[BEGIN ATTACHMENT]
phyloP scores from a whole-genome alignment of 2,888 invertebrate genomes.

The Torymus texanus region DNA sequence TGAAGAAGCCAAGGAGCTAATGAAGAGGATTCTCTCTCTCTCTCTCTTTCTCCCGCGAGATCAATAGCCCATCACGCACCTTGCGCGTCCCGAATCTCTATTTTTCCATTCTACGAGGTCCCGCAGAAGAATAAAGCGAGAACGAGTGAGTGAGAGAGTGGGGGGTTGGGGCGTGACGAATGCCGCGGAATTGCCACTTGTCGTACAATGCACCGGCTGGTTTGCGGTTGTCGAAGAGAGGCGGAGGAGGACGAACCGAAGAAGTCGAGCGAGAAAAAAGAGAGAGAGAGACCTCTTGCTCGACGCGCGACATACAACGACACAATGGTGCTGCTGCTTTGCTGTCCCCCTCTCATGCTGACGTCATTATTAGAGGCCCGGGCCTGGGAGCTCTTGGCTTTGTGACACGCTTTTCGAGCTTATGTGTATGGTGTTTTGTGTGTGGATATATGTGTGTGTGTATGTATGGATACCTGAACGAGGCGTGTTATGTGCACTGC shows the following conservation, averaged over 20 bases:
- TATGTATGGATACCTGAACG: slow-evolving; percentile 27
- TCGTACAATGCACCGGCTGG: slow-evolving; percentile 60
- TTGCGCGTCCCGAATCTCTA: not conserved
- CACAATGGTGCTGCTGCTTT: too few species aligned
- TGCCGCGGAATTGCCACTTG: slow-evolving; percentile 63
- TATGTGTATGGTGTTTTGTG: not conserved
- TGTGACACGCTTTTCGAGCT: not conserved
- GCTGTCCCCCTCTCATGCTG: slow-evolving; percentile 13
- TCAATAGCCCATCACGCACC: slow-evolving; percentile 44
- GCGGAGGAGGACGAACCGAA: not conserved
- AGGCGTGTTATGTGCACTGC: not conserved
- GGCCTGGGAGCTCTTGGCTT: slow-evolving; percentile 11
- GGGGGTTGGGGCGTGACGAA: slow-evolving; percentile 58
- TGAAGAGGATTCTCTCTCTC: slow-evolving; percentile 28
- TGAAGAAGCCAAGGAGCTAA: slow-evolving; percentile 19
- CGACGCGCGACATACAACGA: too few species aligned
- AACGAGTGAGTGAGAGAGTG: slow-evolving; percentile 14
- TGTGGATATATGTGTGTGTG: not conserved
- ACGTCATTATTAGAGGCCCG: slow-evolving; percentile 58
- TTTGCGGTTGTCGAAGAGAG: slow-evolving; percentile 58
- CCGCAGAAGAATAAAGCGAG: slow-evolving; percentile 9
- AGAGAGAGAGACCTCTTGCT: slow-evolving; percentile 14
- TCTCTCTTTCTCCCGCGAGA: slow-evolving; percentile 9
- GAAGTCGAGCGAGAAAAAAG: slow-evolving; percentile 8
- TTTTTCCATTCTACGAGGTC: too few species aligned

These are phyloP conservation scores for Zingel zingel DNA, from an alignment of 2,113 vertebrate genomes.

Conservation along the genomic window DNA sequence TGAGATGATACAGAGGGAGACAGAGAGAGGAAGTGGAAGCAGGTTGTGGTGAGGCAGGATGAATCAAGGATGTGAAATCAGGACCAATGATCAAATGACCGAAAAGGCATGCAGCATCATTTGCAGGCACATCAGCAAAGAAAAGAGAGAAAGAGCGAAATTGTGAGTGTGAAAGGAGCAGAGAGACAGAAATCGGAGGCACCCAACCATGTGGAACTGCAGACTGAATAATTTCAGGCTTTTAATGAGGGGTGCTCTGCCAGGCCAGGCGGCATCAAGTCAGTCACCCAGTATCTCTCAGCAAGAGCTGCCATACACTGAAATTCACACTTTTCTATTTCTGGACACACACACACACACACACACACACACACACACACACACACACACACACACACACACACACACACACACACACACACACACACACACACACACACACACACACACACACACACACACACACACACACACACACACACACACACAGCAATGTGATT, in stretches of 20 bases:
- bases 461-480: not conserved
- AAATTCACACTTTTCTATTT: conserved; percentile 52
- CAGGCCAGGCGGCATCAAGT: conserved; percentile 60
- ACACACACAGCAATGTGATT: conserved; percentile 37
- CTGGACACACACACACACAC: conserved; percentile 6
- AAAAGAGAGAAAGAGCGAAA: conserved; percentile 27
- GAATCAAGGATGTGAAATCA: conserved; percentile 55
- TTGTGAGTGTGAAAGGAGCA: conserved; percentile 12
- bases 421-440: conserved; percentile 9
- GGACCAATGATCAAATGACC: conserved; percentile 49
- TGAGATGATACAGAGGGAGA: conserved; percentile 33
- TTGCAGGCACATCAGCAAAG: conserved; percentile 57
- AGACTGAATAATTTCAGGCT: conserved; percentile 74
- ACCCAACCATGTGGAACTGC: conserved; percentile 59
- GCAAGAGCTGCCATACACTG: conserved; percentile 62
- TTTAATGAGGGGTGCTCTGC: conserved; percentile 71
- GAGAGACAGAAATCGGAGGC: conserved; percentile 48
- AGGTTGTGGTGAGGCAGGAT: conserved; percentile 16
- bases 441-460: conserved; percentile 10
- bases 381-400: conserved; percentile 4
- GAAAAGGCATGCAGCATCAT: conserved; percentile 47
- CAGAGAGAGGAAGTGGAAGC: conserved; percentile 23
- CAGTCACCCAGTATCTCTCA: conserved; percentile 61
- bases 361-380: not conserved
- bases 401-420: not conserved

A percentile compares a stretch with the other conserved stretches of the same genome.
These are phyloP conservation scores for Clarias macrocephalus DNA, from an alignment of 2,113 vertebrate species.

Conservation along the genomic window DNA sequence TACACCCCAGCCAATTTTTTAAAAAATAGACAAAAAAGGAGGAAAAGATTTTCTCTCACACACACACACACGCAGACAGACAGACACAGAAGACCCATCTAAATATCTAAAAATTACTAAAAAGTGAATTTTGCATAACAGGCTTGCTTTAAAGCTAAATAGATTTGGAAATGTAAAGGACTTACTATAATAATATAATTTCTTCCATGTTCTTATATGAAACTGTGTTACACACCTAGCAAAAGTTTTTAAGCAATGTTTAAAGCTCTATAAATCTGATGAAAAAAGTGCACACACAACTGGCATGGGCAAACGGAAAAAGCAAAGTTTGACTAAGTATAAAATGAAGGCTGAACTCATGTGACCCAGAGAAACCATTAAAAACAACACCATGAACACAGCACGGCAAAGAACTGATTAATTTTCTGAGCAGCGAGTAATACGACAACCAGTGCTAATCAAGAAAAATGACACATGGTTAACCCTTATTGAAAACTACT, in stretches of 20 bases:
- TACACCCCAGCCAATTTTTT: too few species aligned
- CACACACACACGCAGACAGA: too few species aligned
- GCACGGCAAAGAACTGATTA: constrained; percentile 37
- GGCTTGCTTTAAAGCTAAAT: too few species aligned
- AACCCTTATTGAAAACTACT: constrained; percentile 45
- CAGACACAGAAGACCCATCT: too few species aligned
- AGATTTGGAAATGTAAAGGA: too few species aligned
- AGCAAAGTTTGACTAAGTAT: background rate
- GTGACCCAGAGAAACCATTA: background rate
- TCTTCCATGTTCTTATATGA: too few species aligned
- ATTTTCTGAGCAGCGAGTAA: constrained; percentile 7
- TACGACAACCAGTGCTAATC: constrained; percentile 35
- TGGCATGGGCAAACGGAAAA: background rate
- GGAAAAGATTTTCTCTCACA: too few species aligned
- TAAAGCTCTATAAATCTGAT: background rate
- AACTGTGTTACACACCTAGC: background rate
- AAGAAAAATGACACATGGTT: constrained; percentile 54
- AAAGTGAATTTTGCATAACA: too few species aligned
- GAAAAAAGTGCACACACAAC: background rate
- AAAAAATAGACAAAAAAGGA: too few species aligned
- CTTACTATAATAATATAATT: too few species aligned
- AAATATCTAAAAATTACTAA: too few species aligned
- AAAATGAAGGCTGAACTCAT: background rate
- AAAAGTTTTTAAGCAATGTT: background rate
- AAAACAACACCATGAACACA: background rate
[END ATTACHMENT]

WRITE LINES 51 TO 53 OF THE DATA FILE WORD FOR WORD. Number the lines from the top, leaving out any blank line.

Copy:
- CAGAGAGAGGAAGTGGAAGC: conserved; percentile 23
- CAGTCACCCAGTATCTCTCA: conserved; percentile 61
- bases 361-380: not conserved